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Friday, 21 Feb 2020

Six of Melbourne’s Best Bike Parks and Trails for Kids

The most fun you can have on two wheels is waiting just around the corner! Melbourne is absolutely packed with scenic bike paths and trails from the gentlest sealed tracks to unpaved passageways that present a bit more of a challenge.

Royal Park, Parkville

Royal Park Parksville Bike Trail
Image: Visit Melbourne

For a wide, flat, short circuit with two playgrounds to hit up after your little one has cycled enough, you can’t go past the track through Royal Park. It is around a lake though, so bear water safety in mind! However, it is excellent for those days when your little ones just want to have a scoot or bike around somewhere small.

Jells Park, Wheelers Hill

Jells Park Wheelers Hill Bike Trail
Image: Visit Victoria

Between 3 and 4 kilometres around native bushland, Jells Park is popular with biking families. The trees turn a hundred gorgeous shades of orange in autumn, and is super-shady and pretty in summer. One of the bike tracks circles the man-made lake in the centre of the park, which is an awesome spot to lay out a picnic blanket and rustle up some grub before heading down yet another stunning trail.

Ruffey Lake Park, Manningham

Ruffey Lake Park, Manningham Bike Trail
Image: Wikipedia

Pop your two wheels onto the 2.1km Ruffey Creek Trail, exploring both the Ruffey Lake Park and the Ruffey Creek Linear Park. The ride is doable for even the youngest members to keep up with the pack, so is a good choice for families. Start at one of the three playgrounds (two large, one a bit smaller) and bike to the next before heading home to do it all again another day.

Maribyrnong River Trail

Maribyrnong River Bike  Trail
Image: Wikipedia

If you can drag the kids away from the epic Polly Woodside sailing ship, you can jump on the Maribyrong River Trail through Docklands and up to Footscray Road. For incredible views though, you want the part of the trail that the Lily St lookout is on, however it’s the reward for quite a steep climb, so that might be better for older, more experienced riders.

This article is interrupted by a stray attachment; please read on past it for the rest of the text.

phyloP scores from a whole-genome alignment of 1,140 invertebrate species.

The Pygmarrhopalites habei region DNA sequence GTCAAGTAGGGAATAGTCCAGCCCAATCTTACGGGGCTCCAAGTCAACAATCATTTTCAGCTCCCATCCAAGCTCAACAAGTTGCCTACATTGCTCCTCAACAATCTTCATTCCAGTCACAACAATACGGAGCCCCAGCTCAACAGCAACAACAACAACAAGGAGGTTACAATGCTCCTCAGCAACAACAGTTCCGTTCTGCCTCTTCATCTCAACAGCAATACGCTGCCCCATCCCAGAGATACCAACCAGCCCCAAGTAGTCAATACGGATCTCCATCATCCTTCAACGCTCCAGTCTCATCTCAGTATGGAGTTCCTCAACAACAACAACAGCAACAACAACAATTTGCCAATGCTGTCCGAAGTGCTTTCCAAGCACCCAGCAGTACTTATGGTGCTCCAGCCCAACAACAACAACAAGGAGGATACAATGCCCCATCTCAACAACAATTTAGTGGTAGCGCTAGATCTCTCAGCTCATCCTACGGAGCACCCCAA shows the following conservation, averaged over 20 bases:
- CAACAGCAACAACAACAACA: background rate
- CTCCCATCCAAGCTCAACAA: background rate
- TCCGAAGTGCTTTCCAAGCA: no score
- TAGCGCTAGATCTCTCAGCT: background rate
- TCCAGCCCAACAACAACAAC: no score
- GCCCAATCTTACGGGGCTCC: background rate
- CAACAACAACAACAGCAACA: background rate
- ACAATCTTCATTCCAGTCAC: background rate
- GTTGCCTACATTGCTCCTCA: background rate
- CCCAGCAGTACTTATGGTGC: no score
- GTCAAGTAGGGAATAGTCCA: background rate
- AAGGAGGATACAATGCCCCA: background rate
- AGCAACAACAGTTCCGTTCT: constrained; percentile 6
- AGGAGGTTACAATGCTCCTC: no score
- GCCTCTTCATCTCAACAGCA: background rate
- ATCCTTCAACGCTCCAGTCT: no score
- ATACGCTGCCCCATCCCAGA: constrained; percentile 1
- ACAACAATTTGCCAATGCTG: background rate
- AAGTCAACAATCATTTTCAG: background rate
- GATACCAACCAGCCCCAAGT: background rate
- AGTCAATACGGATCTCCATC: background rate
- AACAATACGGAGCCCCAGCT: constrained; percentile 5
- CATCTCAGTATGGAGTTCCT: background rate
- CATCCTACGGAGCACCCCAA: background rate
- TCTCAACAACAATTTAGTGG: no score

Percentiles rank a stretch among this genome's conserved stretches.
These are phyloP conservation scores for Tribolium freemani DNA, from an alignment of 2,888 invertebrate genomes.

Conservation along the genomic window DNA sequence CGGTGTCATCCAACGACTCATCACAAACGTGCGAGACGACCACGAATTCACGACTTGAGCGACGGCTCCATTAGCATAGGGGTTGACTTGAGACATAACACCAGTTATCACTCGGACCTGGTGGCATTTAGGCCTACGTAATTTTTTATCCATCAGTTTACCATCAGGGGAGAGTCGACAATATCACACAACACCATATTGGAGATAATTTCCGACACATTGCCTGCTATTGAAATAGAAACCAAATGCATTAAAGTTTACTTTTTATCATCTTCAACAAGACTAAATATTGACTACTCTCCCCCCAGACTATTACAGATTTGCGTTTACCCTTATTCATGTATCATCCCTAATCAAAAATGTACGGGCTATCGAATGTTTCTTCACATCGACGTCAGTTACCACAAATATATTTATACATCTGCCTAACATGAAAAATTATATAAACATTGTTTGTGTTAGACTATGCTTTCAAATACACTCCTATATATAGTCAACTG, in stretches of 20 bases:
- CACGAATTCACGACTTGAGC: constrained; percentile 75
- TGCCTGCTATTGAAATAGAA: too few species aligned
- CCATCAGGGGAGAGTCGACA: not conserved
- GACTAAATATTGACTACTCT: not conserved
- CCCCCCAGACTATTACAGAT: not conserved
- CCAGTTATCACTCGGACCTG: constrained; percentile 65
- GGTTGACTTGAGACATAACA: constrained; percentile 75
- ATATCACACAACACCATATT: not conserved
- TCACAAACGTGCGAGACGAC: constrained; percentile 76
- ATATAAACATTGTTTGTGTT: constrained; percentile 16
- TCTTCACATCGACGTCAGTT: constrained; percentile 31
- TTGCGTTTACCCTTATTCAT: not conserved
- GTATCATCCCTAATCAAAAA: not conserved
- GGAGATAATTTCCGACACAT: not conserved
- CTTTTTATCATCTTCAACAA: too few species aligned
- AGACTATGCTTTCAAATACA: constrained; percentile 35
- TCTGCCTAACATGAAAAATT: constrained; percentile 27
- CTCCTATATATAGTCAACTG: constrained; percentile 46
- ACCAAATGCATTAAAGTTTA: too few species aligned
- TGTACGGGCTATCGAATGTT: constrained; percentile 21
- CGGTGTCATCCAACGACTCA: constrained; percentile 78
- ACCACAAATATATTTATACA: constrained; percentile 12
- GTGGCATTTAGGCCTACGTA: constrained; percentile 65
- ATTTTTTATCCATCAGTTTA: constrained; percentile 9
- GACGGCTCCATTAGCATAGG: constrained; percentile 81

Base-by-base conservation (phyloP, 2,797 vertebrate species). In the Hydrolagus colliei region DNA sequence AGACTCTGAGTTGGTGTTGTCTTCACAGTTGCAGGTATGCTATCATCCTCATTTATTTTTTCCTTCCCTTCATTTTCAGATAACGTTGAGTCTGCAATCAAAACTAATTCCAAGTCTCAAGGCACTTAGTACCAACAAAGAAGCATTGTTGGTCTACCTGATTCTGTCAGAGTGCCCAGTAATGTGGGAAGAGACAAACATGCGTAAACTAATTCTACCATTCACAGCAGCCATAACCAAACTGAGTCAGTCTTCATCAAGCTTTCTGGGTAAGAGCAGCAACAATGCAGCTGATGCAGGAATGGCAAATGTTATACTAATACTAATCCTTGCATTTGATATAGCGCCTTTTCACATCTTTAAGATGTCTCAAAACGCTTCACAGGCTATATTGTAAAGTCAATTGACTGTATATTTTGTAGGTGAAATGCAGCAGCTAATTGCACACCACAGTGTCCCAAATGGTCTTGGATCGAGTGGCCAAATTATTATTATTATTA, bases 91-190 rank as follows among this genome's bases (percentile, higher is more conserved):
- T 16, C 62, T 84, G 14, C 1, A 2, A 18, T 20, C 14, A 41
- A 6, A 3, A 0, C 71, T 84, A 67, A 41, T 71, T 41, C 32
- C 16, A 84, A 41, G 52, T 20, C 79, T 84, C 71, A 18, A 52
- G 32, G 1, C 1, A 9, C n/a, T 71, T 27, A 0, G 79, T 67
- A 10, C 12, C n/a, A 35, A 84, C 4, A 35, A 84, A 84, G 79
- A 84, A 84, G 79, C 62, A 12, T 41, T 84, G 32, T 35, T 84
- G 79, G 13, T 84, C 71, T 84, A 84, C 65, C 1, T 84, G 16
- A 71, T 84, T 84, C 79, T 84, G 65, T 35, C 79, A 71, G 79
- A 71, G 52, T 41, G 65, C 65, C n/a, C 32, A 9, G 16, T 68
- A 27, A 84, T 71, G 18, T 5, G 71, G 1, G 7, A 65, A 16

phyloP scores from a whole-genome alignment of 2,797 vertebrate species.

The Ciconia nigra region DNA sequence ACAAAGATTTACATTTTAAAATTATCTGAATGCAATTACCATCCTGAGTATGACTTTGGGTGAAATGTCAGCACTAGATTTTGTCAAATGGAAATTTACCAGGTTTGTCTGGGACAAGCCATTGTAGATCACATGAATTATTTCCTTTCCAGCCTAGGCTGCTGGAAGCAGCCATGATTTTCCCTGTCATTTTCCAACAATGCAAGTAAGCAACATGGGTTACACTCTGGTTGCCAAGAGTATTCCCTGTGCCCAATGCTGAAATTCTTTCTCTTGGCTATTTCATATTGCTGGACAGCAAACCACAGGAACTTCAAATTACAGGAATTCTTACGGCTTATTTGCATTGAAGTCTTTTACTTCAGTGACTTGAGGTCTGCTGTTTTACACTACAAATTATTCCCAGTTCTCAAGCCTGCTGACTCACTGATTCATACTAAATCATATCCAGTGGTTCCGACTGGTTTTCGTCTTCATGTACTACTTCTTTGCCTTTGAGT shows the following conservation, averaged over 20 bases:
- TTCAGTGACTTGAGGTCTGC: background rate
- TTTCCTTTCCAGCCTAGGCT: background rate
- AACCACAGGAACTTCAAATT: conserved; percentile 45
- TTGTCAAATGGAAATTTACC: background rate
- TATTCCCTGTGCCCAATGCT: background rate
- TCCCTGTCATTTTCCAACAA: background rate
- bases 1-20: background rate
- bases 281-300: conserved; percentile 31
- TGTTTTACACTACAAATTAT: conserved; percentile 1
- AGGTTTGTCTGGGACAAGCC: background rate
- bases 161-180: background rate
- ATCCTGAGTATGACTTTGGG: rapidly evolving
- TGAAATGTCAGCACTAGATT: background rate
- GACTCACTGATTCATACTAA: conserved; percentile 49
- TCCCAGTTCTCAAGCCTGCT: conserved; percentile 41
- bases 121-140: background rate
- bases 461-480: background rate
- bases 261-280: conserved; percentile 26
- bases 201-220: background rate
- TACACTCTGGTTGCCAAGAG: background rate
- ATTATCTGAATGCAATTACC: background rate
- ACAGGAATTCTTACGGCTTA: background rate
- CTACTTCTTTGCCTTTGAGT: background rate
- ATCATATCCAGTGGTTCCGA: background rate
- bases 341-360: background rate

For a ride with a pleasant detour, try a little break at Pipemaker’s Park to have a gander at the historic buildings and the Living Museum of the West which documents the 40,000 years of Wurundjeri people’s history there.

The trail is concrete for the 6km between the Canning Reserve Tea Gardens and Footscray, and from Steele Creek at Essendon West up the hill.

Merri Creek Trail

Merri Creek Bike Trail
Image: Wikipedia

The Merri Creek Trail does wonders for feeling like you’re out of the city entirely! From the Ring Road where you ride past estates and horse paddocks, through the tightly-packed inner north suburbs, and eventually out at the Yarra River, it’s one of Melbourne’s prettiest bike trails.

It does get busy through Coburg on the weekend with prams and families and serious cyclists, but it’s no wonder as the Merri trail is super-accessible and a really beautiful place to play.

If you’ve got bike issues, head to Ceres, where there is the volunteer-run Bike Shed, where you can borrow tools, get a bike-fixing lesson, buy parts, or even a fully-restored recycled bike.

Bayside Trail

Bayside Bike Trail Melbourne
Image: Visit Melbourne

It can be hard to choose where to go when there’s so much Bayside Trail to choose from between Geelong and Carrum! The St Kilda area makes a great pitstop to explore Luna Park or the famous Acland Street but it can resemble a mosh pit on weekends, so if you have a nervous rider it might be best to find another spot or go another day. The punt that ferries cyclists over the Yarra to Spotswood is a bit fun.

If you’re looking to avoid walkers (I try to, my kids aren’t 100% in control of their riding contraptions!), the trail above Brighton splits into separate tracks for cyclists and pedestrians.

 

Source: ellaslist

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